10 facts about royal births

Here are 10 facts about royal births:

1.  A team of 23 medical staff was on hand for the birth of Prince George and Princess Charlotte at the private Lindo Wing.

The Duke and Duchess of Cambridge with newborn Princess Charlotte outside the Lindo Wing of St Mary's Hospital in London (Dominic Lipinski/PA)
The Duke and Duchess of Cambridge with newborn Princess Charlotte outside the Lindo Wing of St Mary's Hospital in London (Dominic Lipinski/PA)

A handful of midwives and others led by a consultant obstetrician were in the delivery room, but obstetricians, gynaecologists, surgeons, haematologists and theatre staff were also waiting in the wings in case of an emergency.

The Duchess of Cambridge is greeted by Professor Jacqueline Dunkley-Bent, who helped deliver of one of her children (Peter Nicholls/PA)
The Duchess of Cambridge is greeted by Professor Jacqueline Dunkley-Bent, who helped to deliver one of her children (Peter Nicholls/PA)

2. After William was born in 1982, the Prince of Wales wrote how he was "so thankful I was beside Diana's bedside the whole time".

The Prince and Princess of Wales leaving the Lindo Wing, at St. Mary's Hospital with their first born, Prince William (PA)
The Prince and Princess of Wales leaving the Lindo Wing at St Mary's Hospital with their firstborn, Prince William (PA)

"I really felt as though I'd shared deeply in the process of birth," he added.

3. Diana was induced because she could not bear the pressure from the media any longer - and claimed doctors had to find a date that suited Charles and his polo fixtures.

A heavily pregnant Princess of Wales at at Aintree for the Grand National in 1982 (PA)
A heavily pregnant Princess of Wales at Aintree for the Grand National in 1982 (PA)


4.
The Queen, then Princess Elizabeth, was given an anaesthetic to help with the pain while in labour with first child Charles in 1948.

An exhibition showing Cecil Beaton's photograph of Princess Elizabeth with her first child Prince Charles (Edmond Terakopian/PA)
An exhibition showing Cecil Beaton's photograph of Princess Elizabeth with her first child Prince Charles (Edmond Terakopian/PA)


5.
A restless Duke of Edinburgh occupied himself by playing squash while awaiting the arrival of his firstborn.

The Duke of Edinburgh and Princess Elizabeth with their son Prince Charles after his christening ceremony (PA)
The Duke of Edinburgh and Princess Elizabeth with their son Prince Charles after his christening ceremony (PA)


6. 
The Queen had all her four children - Charles, Anne, Andrew and Edward - at home at Buckingham Palace and Clarence House.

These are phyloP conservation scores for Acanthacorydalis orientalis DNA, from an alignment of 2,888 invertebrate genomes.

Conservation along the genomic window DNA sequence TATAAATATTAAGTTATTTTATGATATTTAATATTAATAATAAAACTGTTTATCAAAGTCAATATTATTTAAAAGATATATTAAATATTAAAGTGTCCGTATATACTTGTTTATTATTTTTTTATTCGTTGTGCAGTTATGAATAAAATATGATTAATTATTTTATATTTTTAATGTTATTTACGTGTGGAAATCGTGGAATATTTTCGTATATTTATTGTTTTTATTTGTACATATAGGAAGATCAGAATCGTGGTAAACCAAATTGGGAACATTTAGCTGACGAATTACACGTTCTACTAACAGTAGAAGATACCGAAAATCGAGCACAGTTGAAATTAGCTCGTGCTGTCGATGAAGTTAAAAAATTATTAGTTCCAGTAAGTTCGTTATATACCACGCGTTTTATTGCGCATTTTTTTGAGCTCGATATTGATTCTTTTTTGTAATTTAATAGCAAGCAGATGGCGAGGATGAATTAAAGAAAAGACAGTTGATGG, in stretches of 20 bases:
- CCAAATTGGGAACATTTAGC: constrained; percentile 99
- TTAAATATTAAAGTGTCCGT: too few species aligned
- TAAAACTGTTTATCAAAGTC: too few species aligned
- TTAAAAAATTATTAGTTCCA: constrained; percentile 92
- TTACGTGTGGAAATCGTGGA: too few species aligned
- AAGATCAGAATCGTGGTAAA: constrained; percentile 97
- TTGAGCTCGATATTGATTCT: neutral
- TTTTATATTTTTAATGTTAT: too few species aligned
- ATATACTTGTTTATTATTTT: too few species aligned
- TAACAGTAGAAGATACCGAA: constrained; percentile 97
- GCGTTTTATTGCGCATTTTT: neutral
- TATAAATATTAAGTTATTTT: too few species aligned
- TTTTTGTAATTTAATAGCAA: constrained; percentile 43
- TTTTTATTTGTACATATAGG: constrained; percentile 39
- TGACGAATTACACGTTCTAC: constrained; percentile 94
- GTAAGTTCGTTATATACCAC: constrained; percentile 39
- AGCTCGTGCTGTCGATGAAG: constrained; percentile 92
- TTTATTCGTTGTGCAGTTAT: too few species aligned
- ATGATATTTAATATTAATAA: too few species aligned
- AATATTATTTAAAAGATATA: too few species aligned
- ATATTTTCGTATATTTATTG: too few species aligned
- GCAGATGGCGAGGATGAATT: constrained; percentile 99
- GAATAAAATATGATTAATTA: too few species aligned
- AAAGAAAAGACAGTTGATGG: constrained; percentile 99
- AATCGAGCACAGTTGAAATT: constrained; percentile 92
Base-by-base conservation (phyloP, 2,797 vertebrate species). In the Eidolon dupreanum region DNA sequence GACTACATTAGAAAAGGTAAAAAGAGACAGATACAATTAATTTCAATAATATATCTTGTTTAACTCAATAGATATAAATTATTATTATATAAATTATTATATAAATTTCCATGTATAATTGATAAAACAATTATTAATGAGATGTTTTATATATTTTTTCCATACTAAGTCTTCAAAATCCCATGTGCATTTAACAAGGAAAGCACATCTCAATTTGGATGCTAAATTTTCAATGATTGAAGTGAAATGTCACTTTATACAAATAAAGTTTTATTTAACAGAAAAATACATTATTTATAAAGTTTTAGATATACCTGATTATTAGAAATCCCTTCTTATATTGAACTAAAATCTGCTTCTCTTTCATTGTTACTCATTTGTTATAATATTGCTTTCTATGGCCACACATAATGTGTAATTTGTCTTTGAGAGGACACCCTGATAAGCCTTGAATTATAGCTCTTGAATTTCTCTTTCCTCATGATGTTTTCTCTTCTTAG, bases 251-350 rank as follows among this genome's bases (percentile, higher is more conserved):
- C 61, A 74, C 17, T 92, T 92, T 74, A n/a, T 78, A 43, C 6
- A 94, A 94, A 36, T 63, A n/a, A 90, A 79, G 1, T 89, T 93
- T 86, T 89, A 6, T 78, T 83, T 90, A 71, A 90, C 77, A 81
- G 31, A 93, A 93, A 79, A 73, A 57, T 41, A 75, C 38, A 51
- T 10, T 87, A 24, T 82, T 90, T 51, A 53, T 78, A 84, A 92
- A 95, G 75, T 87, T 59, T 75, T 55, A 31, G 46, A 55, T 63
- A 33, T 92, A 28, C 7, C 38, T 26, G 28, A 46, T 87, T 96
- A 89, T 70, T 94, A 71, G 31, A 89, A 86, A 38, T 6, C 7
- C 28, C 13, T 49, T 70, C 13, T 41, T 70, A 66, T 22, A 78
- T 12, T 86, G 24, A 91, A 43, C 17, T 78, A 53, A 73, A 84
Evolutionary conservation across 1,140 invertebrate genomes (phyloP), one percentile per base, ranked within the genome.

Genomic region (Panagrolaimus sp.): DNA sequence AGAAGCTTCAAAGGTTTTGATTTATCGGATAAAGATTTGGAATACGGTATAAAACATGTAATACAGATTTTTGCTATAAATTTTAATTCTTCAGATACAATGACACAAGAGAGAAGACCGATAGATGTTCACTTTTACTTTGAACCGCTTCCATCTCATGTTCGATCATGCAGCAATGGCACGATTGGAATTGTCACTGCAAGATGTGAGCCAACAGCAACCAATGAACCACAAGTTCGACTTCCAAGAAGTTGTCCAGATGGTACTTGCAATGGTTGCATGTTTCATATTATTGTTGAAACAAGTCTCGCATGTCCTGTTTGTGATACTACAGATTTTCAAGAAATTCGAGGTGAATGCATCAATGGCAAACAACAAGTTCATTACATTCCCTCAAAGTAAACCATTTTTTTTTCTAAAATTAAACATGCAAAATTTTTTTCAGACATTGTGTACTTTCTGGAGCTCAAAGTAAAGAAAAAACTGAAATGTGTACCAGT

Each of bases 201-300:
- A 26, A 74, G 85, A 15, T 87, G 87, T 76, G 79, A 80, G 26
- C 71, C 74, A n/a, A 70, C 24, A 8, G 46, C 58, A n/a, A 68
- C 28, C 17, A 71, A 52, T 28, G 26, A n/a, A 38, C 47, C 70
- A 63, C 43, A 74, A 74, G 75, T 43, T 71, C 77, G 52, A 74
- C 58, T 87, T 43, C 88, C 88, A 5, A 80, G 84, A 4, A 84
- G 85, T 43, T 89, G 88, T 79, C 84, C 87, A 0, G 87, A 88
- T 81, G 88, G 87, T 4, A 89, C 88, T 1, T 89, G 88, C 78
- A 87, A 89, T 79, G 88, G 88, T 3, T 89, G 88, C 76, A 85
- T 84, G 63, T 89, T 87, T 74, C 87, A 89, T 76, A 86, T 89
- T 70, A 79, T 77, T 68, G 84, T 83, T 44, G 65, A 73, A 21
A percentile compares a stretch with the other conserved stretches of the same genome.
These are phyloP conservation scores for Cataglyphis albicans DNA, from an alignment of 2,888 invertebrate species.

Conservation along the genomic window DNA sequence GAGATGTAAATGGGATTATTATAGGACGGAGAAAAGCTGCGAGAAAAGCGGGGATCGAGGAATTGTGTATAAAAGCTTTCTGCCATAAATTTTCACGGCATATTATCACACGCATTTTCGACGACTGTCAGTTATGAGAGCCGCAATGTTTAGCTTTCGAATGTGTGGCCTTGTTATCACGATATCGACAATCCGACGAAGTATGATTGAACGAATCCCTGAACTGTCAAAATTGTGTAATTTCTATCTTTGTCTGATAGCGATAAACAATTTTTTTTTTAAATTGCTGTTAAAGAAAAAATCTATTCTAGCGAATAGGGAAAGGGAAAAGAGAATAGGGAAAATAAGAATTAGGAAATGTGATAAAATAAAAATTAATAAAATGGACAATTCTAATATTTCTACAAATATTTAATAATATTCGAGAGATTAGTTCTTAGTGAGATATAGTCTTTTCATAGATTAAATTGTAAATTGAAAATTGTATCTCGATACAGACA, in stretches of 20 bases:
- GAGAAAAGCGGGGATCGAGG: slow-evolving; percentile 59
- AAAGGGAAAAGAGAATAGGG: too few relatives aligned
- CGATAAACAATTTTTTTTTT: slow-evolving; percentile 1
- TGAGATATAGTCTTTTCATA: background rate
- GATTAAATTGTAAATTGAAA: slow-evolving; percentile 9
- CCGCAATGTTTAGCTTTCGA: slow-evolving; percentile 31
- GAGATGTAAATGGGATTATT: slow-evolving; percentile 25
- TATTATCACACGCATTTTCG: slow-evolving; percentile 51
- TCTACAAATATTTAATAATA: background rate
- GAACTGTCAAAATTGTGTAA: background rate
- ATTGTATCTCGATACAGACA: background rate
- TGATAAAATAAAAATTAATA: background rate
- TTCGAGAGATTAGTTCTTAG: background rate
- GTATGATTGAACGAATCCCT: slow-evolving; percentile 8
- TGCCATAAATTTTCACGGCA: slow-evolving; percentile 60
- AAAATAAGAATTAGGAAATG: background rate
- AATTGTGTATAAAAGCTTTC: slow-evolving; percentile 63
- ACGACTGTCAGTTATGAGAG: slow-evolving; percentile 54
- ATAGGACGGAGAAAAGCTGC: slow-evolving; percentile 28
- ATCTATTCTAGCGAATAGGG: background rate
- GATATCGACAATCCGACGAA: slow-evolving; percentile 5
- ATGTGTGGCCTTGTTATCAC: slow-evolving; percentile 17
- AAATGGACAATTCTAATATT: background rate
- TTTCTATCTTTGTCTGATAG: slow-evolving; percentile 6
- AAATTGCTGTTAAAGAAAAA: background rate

The Queen in uniform on the balcony of Buckingham Palace, holding 12-week-old son Prince Edward after the Trooping the Colour ceremony (PA)
The Queen in uniform on the balcony of Buckingham Palace, holding 12-week-old son Prince Edward after the Trooping the Colour ceremony (PA)


7.
Princess Elizabeth was born at home by Caesarean section in her grandparents' house in Mayfair, London.

She was breech and it was a difficult birth for her mother the Duchess of York.

The Duke and Duchess of York (later King George VI and Queen Elizabeth) holding their baby daughter Princess Elizabeth (PA)
The Duke and Duchess of York, later King George VI and Queen Elizabeth, holding their baby daughter Princess Elizabeth (PA)


8. 
It used to be the custom that government ministers and other witnesses were present at royal births to ensure no substitute child had been smuggled in in a warming pan or similar receptacle.

9. But Queen Victoria put her foot down when her great-grandchild, the future Edward VIII, was born in 1894 and declared that just one Cabinet minister would be needed, with only the home secretary attending from then on.

Queen Victoria limited the number of government minister present at royal births to just one - the Home Secretary (PA)
Queen Victoria limited the number of government ministers present at royal births to just one - the home secretary (PA)


10. 
The birth of the Queen's cousin Princess Alexandra on Christmas Day in 1936 was the last occasion that a home secretary was present, meaning the Duchess of Cambridge has been spared such an intrusion.

Queen Elizabeth II with her cousin Princess Alexandra (Yui Mok/PA)
Queen Elizabeth II with her cousin Princess Alexandra (Yui Mok/PA)

Prince Charles's birth was the first time in centuries that there was not a government minister there to witness the arrival of a future heir to the throne.

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